If I were to cast levitate on a prone orc and float him 20 feet into the air - would he still be prone? - Yes
Jeremy Crawford has clarified:
You can almost always be knocked prone. About the only time it's physically impossible for you to be knocked prone is when you're affixed to something that keeps you upright.
Being underwater doesn't stop you from being knocked over. Hovering also doesn't stop you from being knocked over, but hovering does stop you from falling when you're knocked over in the air.
The prone condition does not have a requirement that the creature be on the ground. In fact, even flying creatures (as you correctly said) and swimming creatures can be prone.
The only thing that would prevent a creature from having the prone condition would be a specific effect (from a spell or the like) or from an immunity that would be listed in their stat block.
So barring any of the above immunities, the levitated creature would suffer all of the effects of the prone condition as listed in the PHB.
Prone as used in D&D 5e is not what we traditionally think of when we hear the word: lying flat on the ground. Instead it is better to think of prone in D&D as a creature being in a position that is unfamiliar or inconvenient to them thus requiring to right themselves and putting themselves at a disadvantage.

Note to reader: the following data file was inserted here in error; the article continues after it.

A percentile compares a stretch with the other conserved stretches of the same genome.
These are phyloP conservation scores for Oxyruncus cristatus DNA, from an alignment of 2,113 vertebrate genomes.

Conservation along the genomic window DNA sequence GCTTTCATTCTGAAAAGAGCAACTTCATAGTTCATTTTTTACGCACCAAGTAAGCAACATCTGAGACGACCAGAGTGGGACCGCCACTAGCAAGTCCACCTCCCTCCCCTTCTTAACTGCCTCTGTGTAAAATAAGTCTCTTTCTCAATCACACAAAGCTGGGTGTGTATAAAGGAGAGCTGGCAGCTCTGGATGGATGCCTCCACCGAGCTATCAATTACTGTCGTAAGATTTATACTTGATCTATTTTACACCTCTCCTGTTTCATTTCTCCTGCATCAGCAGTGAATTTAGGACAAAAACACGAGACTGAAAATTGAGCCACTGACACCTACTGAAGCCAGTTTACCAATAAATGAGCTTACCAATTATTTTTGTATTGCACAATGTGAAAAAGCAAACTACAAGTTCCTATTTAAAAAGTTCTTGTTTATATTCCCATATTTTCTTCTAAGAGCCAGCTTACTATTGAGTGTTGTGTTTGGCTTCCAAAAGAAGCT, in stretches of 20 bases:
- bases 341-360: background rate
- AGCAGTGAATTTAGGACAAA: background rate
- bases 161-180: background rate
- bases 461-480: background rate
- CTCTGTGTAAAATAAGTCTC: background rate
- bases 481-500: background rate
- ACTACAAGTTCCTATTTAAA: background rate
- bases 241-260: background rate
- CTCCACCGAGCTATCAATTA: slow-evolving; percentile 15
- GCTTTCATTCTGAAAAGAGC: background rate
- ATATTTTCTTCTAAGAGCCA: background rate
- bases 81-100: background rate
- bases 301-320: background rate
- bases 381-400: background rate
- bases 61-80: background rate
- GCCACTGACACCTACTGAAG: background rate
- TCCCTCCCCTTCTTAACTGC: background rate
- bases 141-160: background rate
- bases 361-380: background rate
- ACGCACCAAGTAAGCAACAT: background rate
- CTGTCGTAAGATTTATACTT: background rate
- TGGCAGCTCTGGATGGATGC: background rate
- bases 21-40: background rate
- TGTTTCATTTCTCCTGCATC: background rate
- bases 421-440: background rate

For a levitating creature they may be upside down or tangled up in their stuff or any variety of other circumstances that fits the above.
A good comparison might be how Jeremy Crawford describes a creature knocked prone underwater:
If you're knocked prone underwater, you're subjected to the effects of the prone condition as normal. One way to visualize it is that you're floundering.
"Prone" is a game term first and foremost
It is important to remember that "prone" is a defined game term, with set conditions and effects. Always think of it in that sense even though it carries slightly different connotations in plain English. Some cases of being "prone" don't make sense from a physical perspective when thought about in non-game terms, but that is fine because D&D only uses prone to describe a condition that is imposed on creatures. How that manifests is up to the DM and players to work out.